The most well-read works of modern fiction to come out of Edinburgh are the Harry Potter books. The author JK Rowling created the wizardly world of Hogwarts, mostly in Nicolson’s Café and the Elephant House after moving to Edinburgh.
Probably the most well-known modern cultural reference to Edinburgh is Danny Boyle’s film Trainspotting, adapted from the Irvine Welsh novel. But only the opening scene, where Renton is chased down Princes Street before being hit by a car under the Calton Street Bridge, is filmed in Edinburgh. The remainder of this gritty, disturbing but witty film is shot in London and Glasgow.
The sequel T2 Trainspotting features far more of Edinburgh including the Old Town and Arthur’s Seat.
Another film shot extensively in Edinburgh is Dexter Fletcher’s Sunshine on Leith, with music by the much loved adopted sons of Edinburgh, The Proclaimers. This musical romantic comedy tells the story of two soldiers returning home from Afghanistan and their lives and loves in Edinburgh. Fletcher has described Sunshine on Leith as “a love song to Edinburgh; a family story, full of art and hope.”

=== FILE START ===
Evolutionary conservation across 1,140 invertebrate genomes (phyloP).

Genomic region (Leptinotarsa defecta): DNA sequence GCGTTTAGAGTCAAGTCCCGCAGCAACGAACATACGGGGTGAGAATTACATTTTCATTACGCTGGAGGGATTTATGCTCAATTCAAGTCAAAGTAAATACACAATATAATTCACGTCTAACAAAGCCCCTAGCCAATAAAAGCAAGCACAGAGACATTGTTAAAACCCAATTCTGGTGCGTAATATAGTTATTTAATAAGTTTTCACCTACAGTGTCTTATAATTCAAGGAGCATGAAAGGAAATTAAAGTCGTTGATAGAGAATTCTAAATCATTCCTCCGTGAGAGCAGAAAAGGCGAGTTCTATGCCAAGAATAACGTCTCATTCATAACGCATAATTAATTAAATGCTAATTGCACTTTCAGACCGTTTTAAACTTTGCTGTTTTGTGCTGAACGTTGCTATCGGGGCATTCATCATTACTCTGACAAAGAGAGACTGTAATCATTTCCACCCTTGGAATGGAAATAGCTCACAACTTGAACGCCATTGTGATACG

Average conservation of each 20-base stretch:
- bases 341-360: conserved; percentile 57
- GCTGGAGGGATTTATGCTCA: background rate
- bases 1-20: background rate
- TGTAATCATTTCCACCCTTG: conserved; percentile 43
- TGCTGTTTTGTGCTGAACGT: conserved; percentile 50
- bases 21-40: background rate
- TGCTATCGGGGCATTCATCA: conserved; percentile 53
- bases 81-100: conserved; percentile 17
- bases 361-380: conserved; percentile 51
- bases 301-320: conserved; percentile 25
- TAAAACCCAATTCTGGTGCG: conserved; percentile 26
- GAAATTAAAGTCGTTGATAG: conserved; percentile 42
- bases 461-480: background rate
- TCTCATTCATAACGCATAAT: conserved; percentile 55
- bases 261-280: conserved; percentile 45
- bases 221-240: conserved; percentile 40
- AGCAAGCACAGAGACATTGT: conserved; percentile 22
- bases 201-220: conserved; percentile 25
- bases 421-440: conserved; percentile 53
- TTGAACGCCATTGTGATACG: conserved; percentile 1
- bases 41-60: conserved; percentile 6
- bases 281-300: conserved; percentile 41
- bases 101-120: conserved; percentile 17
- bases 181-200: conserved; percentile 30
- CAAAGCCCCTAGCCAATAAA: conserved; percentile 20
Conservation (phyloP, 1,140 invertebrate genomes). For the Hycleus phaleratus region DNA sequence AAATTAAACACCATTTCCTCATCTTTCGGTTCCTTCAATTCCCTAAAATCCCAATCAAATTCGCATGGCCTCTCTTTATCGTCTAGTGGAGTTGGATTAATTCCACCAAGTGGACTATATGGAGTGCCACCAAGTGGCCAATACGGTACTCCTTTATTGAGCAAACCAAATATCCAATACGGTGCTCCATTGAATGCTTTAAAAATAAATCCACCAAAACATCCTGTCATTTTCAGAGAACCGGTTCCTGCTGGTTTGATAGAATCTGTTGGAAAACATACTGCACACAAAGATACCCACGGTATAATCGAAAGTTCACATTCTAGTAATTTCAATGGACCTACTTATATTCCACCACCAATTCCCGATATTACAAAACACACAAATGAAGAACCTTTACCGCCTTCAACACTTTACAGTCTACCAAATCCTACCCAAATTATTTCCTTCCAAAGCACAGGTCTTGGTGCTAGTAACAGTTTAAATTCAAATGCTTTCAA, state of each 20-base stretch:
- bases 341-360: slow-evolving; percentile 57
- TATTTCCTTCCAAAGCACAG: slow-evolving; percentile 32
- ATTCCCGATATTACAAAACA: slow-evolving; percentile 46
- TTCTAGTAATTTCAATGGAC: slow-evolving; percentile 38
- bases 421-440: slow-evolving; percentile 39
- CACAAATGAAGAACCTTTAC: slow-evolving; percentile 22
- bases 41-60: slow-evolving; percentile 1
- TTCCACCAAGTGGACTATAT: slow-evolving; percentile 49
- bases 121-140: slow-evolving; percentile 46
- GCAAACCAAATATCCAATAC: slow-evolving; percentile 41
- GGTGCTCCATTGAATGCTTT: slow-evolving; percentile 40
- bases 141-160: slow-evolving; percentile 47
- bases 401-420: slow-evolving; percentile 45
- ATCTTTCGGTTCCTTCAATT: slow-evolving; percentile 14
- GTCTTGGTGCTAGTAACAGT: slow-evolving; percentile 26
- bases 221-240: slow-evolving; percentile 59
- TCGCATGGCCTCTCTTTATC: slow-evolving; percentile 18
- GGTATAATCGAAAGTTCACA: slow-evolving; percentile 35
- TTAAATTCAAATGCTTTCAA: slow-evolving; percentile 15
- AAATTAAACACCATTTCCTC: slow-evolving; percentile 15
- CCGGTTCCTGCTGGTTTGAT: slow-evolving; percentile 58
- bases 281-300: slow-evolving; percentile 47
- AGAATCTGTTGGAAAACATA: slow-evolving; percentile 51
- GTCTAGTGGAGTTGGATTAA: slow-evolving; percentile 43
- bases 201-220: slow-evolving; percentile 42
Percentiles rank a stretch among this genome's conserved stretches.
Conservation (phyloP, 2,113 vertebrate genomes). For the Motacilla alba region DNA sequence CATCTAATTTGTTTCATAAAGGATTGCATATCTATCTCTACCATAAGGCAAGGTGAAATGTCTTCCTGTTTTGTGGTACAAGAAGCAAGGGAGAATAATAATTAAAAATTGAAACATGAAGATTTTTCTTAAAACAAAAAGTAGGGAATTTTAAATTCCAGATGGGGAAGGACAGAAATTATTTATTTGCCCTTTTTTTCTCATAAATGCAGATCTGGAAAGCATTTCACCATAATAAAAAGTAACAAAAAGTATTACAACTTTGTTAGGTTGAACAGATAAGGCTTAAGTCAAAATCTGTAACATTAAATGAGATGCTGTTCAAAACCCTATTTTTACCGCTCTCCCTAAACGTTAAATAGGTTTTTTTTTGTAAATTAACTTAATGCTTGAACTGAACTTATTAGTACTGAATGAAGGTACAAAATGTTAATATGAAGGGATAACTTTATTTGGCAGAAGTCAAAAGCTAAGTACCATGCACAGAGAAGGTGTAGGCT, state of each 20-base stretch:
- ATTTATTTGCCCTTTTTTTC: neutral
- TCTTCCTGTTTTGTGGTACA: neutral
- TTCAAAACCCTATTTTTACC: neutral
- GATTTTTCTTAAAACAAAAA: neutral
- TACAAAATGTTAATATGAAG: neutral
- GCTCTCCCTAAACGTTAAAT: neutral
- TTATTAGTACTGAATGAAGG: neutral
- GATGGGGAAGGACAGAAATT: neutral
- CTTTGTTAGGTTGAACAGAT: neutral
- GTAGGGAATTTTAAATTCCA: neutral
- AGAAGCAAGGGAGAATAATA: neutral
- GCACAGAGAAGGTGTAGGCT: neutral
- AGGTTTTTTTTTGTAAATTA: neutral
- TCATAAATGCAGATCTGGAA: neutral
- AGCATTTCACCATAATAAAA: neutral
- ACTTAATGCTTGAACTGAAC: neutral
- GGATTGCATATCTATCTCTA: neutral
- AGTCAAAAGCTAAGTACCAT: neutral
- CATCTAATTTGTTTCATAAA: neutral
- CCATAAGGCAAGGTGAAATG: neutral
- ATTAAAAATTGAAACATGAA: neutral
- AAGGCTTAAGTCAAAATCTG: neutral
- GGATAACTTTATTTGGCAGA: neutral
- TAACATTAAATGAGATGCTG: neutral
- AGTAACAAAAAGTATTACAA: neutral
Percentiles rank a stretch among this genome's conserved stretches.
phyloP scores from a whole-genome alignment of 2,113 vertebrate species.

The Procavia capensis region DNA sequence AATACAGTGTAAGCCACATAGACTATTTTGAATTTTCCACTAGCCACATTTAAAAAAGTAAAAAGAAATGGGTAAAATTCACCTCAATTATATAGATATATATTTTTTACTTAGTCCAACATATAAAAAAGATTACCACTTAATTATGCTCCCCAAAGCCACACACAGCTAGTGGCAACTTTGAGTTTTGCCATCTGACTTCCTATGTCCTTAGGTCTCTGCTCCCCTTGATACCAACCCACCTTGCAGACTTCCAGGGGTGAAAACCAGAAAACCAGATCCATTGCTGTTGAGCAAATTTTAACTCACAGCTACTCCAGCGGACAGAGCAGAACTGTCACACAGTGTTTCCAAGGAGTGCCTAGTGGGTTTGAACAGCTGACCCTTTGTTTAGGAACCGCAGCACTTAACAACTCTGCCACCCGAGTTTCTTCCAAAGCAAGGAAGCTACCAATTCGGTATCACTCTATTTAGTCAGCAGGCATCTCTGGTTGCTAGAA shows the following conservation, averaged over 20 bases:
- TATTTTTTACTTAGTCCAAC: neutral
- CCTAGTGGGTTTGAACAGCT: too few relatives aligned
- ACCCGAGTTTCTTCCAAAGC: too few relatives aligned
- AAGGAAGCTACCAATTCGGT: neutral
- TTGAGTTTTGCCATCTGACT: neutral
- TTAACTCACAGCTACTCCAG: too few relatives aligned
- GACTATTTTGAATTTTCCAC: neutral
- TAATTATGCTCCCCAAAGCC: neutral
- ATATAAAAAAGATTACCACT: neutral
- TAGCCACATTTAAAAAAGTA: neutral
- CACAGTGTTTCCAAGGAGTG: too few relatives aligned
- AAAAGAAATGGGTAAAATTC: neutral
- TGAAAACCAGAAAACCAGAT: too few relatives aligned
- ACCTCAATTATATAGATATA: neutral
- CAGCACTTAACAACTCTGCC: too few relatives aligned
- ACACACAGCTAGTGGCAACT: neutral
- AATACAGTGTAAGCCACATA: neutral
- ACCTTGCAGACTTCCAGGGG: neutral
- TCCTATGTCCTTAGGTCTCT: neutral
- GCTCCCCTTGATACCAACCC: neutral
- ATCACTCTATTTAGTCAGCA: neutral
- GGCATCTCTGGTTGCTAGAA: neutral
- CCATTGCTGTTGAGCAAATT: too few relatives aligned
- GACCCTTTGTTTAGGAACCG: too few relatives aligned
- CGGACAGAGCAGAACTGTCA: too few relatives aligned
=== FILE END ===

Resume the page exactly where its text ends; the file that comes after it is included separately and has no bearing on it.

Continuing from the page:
Other than The Proclaimers, Edinburgh is unable to boast of any mainstream bands or artists since the tartan teen sensation the Bay City Rollers in the 70s. There is a modest independent music scene with Mercury Prize-winning Young Fathers and ambient electronic duo Boards of Canada.
Nightlife in Edinburgh
With its relaxed licencing laws and large student population, Edinburgh has a lively nightlife. With twelve pubs in a little over a kilometre, Rose Street is always buoyant and The Pear Tree in Southside with its large beer garden is busy throughout the day and night. Many pubs are open until 1 am or later, and there are many clubs, where until Covid you could have danced and drunk until 5 am.
I hope you enjoyed my exploration of Edinburgh. Next month, we will look at the maritime city of Bristol, a city I am less well acquainted with, so time for me to go and do some research.